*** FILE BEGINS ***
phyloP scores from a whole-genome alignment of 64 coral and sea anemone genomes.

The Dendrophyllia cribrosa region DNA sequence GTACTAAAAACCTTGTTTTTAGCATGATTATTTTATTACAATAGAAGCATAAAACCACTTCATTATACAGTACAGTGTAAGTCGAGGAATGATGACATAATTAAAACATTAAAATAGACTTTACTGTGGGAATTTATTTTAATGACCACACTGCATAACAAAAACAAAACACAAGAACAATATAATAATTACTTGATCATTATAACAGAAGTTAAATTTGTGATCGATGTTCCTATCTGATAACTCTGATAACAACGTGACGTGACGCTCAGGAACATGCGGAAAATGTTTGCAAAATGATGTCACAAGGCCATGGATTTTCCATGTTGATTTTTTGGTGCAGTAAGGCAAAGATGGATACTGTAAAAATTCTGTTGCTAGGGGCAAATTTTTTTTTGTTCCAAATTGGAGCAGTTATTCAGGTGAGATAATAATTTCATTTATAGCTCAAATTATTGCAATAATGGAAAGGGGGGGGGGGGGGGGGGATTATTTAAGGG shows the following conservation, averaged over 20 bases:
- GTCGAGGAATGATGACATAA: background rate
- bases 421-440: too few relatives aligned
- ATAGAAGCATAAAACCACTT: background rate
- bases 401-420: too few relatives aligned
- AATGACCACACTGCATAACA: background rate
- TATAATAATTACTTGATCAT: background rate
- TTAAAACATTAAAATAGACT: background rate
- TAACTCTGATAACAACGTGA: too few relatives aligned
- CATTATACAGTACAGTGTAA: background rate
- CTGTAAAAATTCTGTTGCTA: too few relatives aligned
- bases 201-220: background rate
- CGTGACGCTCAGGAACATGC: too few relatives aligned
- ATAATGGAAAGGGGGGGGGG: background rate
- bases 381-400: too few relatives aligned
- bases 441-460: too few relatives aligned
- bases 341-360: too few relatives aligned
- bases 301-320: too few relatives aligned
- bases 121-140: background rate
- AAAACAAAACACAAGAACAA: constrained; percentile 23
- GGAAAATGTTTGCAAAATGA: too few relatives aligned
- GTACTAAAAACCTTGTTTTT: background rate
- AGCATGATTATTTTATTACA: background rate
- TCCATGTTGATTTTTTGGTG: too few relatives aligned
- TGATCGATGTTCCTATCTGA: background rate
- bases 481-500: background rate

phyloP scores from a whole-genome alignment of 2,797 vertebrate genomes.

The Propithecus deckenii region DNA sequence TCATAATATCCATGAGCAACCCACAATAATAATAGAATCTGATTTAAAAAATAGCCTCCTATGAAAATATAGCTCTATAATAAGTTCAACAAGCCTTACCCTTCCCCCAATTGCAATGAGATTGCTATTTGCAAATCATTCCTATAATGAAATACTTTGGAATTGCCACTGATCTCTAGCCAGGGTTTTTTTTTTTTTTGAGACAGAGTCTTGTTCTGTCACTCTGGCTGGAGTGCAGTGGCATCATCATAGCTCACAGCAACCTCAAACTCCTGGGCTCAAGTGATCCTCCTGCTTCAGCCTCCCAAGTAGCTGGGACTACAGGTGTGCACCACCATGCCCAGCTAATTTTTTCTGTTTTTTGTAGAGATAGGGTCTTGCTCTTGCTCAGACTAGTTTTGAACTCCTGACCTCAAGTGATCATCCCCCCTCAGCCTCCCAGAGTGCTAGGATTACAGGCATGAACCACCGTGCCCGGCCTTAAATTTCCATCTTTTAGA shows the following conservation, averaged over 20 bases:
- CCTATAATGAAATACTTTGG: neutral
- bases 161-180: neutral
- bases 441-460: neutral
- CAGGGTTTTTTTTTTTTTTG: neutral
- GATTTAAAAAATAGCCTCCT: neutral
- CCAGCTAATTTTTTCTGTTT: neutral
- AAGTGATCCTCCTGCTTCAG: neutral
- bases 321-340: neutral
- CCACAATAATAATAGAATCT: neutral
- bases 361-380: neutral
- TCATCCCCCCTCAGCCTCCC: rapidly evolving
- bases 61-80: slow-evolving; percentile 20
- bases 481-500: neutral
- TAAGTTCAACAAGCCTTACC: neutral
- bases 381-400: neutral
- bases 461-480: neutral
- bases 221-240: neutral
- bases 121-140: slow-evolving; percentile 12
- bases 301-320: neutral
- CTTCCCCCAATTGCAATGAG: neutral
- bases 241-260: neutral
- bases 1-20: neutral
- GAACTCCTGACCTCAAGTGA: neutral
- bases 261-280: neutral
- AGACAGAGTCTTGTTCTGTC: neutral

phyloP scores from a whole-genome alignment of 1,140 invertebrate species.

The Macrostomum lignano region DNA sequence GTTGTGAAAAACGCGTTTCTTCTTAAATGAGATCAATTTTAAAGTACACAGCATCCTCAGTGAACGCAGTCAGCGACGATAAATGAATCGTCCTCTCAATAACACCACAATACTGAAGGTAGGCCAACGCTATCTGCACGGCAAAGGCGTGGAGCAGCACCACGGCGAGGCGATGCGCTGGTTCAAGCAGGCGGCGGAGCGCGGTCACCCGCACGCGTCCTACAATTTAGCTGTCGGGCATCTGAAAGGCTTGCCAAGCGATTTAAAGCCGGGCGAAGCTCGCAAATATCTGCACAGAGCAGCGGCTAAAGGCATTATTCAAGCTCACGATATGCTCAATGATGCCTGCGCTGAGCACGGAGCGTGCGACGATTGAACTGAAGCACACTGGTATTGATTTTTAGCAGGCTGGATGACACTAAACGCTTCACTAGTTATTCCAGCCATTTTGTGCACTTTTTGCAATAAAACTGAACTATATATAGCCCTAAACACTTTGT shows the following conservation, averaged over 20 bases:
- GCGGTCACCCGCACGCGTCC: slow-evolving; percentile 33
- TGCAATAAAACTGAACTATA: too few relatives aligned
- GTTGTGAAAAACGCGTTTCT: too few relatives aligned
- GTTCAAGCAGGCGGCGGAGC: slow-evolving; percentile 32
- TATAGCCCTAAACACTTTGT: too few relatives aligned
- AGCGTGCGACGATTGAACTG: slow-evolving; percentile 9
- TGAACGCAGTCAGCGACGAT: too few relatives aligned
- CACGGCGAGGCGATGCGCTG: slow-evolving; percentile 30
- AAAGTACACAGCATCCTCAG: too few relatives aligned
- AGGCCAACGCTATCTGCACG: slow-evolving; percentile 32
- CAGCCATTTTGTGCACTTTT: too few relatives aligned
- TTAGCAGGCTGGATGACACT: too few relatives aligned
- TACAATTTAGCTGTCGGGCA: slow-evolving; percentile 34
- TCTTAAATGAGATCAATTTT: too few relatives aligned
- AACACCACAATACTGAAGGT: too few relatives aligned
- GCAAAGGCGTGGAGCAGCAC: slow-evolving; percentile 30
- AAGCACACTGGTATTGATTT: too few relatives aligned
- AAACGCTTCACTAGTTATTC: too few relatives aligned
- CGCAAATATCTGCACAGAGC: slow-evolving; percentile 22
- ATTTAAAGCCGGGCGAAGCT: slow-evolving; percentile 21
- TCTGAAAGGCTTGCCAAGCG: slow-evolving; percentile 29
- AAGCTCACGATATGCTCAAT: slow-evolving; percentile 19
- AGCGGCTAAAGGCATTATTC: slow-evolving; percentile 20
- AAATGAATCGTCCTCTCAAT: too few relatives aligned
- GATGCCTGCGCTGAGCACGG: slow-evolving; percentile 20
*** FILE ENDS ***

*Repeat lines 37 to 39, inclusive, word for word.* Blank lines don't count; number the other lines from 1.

- bases 321-340: neutral
- CCACAATAATAATAGAATCT: neutral
- bases 361-380: neutral